24. Michael Kopel, 1997. "Improving the performance of an economic system: Controlling chaos," Journal of Evolutionary Economics, Springer, vol. 7(3), pages 269-289.
Full references (including those not matched with items on IDEAS)

This item is not listed on Wikipedia, on a reading list or among the top items on IDEAS.

When requesting a correction, please mention this item's handle: RePEc:eee:dyncon:v:29:y:2005:i:9:p:1577-1596. See general information about how to correct material in RePEc.

For technical questions regarding this item, or to correct its authors, title, abstract, bibliographic or download information, contact: (Shamier, Wendy)

If you have authored this item and are not yet registered with RePEc, we encourage you to do it here. This allows to link your profile to this item. It also allows you to accept potential citations to this item that we are uncertain about.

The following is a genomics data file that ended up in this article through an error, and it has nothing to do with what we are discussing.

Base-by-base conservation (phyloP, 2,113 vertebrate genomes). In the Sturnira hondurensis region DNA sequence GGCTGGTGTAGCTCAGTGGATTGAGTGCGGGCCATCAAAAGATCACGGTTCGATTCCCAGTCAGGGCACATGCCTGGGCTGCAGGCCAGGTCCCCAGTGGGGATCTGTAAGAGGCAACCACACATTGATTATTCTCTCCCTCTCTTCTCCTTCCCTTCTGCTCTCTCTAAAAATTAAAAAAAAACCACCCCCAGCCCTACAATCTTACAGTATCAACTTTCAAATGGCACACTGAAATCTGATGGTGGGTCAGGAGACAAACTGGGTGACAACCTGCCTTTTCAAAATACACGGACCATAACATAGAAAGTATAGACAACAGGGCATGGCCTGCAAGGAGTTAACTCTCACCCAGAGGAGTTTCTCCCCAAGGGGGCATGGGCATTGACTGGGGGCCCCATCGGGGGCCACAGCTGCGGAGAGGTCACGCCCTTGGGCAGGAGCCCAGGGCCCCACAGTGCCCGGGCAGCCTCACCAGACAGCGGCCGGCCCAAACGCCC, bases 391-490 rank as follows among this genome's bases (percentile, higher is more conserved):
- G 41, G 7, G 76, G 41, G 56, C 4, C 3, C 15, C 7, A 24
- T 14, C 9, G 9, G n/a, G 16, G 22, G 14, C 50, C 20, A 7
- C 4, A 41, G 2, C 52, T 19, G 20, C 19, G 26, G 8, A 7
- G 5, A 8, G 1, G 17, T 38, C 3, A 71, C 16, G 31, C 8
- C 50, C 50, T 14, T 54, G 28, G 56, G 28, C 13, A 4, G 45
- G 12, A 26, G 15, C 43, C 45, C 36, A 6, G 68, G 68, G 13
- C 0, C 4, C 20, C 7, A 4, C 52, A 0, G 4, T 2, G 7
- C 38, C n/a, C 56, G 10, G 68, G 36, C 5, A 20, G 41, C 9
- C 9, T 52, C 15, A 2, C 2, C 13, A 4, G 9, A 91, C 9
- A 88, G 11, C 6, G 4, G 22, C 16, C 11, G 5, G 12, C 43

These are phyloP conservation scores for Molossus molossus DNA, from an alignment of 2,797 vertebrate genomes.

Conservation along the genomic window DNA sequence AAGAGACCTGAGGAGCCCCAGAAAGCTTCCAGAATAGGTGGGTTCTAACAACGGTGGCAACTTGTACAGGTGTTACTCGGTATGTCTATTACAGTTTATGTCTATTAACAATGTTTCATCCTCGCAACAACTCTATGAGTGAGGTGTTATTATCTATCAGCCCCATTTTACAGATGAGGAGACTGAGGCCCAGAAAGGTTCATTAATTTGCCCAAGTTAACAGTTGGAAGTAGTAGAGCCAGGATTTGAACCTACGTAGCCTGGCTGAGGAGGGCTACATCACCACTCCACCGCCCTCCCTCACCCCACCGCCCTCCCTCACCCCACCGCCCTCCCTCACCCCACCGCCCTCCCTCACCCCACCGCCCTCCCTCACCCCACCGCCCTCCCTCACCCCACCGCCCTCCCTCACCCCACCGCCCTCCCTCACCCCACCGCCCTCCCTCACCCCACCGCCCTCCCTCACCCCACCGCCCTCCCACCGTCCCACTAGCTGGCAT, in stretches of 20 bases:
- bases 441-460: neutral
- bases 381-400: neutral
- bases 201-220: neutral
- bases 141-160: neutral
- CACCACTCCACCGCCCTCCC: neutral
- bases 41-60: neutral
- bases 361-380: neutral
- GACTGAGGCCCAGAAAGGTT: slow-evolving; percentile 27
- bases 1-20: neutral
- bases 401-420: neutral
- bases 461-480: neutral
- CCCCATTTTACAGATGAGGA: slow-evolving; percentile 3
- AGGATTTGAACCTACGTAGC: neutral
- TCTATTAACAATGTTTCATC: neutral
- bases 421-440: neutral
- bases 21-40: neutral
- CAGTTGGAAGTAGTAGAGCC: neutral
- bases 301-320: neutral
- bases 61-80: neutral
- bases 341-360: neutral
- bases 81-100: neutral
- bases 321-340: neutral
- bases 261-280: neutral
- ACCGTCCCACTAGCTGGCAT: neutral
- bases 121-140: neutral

If references are entirely missing, you can add them using this form.

If the full references list an item that is present in RePEc, but the system did not link to it, you can help with this form.

If you know of missing items citing this one, you can help us creating those links by adding the relevant references in the same way as above, for each refering item. If you are a registered author of this item, you may also want to check the "citations" tab in your profile, as there may be some citations waiting for confirmation.

Please note that corrections may take a couple of weeks to filter through the various RePEc services.

This information is provided to you by IDEAS at the Research Division of the Federal Reserve Bank of St. Louis using RePEc data.